Thursday, May 3, 2007

A Tension, Please! :)

I've received several requests for help this week all on the same issue: tension! So I thought that perhaps discussing it here would help others too.

Technically, in crochet, tension is the balancing act we perform when each yarn over or loop is created with our hook.  Put the "death grip" on the hook, or on the "feed" of the yarn, and your stitches unhappily shrink. Or worse, yank yarn away from completed stitches to ensure they're "taught" and we wind up with a much smaller than usual stitch.  Or, keep the "feed" as loose as a goose and the stitches become very deformed.

So how do we deal with our (a)tension issues?  First, stay relaxed. Try not to crochet in environments that will effect your emotions -- such as crocheting during the evening news; your tension will change with each story they report!

Second, ensure you're lifting the crochet hook UP off your work with each loop you "pull up."  If each stitch is created with the hook resting against the side of the work already created, then the stitch is going to be a bit tight -- and squat!  This usually means you'll end up needing to create additional rows, and using more fiber. Remember to lift, lift, lift!! that crochet hook up.  The more you lift, the taller your stitch will be -- and also more relaxed!  To see this in action, watch this clip -- look how nice & high the loop is pulled up!

And while we're on the topic of squat stitches, if you're a "yanker" -- break that habit!  If you're yanking your yarn after each stitch is created then you are robbing your stitches of the fiber needed to help them stand proud and tall!  How much of a difference can it make?  Well, take heed from a lady I helped awhile ago ... she was crocheting a shawl that called for two balls of mohair.  She came to me when she was on her 6th ball and was at the halfway point of her project.  I asked her to crochet some stitches while I watched and bing! I knew instantly what the problem was. Once I pointed out to her that she was a yanker, short changing, her stitches, it made a world of difference!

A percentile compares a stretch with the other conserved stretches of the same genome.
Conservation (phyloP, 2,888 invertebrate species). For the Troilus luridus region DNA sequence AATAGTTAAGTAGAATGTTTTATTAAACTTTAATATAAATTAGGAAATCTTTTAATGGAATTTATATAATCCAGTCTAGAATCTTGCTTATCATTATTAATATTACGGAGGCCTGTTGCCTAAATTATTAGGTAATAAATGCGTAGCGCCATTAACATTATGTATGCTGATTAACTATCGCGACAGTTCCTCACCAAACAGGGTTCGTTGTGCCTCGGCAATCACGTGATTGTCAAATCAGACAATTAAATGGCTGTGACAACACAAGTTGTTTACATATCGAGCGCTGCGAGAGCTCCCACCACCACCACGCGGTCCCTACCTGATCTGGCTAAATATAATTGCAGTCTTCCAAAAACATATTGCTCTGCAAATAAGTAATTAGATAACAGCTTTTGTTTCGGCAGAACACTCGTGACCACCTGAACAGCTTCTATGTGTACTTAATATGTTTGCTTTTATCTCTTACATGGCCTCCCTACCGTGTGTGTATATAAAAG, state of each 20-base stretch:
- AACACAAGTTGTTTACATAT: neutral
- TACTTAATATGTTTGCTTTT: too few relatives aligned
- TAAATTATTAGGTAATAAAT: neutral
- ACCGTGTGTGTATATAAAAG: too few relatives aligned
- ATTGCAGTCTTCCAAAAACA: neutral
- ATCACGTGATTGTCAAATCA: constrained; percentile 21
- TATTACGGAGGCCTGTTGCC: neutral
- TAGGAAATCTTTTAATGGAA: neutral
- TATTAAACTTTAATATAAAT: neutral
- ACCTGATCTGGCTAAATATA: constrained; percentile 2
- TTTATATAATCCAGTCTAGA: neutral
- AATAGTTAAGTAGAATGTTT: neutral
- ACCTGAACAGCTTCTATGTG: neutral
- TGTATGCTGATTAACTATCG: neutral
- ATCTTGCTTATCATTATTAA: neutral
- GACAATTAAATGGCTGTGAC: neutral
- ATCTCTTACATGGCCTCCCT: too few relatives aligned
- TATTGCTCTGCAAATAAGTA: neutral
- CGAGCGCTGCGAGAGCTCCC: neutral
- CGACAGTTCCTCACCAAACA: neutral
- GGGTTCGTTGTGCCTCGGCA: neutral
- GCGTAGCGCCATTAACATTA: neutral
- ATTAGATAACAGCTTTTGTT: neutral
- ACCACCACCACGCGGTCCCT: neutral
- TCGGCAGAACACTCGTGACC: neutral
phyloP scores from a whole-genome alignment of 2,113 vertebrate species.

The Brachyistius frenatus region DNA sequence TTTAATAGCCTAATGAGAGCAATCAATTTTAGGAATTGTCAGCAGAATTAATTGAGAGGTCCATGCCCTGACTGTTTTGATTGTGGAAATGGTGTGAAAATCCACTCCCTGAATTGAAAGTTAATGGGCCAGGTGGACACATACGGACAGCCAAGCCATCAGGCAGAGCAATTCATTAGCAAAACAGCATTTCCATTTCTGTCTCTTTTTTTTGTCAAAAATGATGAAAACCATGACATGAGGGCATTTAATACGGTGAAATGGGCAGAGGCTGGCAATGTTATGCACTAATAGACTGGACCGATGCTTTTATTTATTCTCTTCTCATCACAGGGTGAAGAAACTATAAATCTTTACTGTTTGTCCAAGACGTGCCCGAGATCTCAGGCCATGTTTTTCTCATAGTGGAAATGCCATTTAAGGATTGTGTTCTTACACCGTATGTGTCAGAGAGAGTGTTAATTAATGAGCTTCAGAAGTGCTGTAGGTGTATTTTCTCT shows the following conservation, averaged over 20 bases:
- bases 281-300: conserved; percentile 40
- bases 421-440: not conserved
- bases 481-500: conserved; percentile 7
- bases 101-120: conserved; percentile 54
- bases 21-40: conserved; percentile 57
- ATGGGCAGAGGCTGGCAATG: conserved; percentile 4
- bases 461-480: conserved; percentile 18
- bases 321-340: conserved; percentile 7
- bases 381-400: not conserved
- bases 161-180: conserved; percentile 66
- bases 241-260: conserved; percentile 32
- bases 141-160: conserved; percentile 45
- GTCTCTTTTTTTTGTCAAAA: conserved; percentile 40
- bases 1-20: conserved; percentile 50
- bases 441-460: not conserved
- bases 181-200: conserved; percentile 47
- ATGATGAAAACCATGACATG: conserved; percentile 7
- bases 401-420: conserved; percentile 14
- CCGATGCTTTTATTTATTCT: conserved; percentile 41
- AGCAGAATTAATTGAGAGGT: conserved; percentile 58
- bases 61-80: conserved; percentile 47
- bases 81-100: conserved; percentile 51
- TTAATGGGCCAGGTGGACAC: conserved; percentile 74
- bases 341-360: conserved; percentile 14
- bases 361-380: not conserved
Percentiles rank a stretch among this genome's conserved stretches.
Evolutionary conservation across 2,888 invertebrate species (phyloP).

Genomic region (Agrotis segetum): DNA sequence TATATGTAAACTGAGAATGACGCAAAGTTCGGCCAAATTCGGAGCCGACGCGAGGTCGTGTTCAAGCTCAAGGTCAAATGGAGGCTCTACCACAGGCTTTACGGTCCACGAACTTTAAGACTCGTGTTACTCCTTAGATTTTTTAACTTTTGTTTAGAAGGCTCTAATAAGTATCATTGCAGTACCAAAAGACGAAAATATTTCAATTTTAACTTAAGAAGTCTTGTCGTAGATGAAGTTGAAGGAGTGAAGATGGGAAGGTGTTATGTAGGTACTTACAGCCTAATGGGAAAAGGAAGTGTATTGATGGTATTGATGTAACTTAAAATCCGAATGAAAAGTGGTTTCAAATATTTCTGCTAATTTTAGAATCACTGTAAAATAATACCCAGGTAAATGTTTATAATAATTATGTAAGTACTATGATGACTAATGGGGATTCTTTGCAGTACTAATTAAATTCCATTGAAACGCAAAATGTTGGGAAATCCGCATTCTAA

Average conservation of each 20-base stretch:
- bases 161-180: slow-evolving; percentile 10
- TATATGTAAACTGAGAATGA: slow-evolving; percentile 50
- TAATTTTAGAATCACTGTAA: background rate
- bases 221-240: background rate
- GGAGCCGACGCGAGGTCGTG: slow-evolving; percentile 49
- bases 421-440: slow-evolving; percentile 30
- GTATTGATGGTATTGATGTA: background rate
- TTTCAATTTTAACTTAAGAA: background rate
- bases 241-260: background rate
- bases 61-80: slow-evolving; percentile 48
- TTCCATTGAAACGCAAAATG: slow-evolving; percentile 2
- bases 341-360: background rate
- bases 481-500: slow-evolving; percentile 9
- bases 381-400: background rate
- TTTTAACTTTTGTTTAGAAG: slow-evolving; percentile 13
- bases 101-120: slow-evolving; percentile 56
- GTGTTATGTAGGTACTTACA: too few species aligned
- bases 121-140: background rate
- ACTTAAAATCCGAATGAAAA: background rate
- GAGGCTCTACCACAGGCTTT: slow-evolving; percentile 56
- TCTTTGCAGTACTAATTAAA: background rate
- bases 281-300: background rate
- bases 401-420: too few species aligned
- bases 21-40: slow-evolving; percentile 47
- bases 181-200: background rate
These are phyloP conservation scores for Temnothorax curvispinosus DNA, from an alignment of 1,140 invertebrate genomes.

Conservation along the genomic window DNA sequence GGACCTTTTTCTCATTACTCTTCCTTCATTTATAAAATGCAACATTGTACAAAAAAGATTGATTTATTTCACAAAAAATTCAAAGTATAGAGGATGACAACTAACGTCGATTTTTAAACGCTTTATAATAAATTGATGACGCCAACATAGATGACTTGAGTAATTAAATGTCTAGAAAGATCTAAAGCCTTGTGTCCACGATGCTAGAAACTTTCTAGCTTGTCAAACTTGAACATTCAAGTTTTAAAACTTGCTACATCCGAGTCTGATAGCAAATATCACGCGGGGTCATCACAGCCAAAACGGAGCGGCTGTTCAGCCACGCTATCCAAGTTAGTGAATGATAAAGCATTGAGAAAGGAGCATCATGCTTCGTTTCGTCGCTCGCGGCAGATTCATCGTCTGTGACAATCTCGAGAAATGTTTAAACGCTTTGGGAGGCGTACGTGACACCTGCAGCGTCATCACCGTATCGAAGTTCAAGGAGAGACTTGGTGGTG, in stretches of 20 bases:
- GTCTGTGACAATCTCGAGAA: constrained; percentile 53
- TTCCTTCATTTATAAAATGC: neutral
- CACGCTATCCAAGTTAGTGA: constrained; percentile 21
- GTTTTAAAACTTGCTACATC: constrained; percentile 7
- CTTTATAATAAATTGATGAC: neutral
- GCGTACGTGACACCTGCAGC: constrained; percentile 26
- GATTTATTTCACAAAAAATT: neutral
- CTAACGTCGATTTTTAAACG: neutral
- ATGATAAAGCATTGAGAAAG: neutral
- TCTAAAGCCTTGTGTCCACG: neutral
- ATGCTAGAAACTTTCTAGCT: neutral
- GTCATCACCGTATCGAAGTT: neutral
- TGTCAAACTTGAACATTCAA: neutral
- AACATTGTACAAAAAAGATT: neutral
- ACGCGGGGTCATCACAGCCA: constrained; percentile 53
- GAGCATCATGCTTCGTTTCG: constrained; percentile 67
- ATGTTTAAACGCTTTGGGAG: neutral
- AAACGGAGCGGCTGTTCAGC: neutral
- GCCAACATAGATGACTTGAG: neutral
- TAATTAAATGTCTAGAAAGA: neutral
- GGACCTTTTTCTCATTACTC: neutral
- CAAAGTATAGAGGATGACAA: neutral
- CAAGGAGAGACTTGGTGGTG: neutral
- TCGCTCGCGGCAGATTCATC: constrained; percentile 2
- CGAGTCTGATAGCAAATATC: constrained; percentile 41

Sometimes it's hard to see if we're short-changing our stitches, so I recommend having a cro-friend or teacher observe our stitching technique.  If you don't have such a person available, most digital cameras have built in videoing options -- video your hands in action and then watch the video.  As you watch, remember that the (a)tension you put into your technique is well worth the effort!

If your tension is "loose as a goose," well that just means you haven't learned the balancing act yet.  Keep at it, try different holding techniques (both yarn & hook), and practice, practice, practice.  Eventually it will all fall into place!  :)
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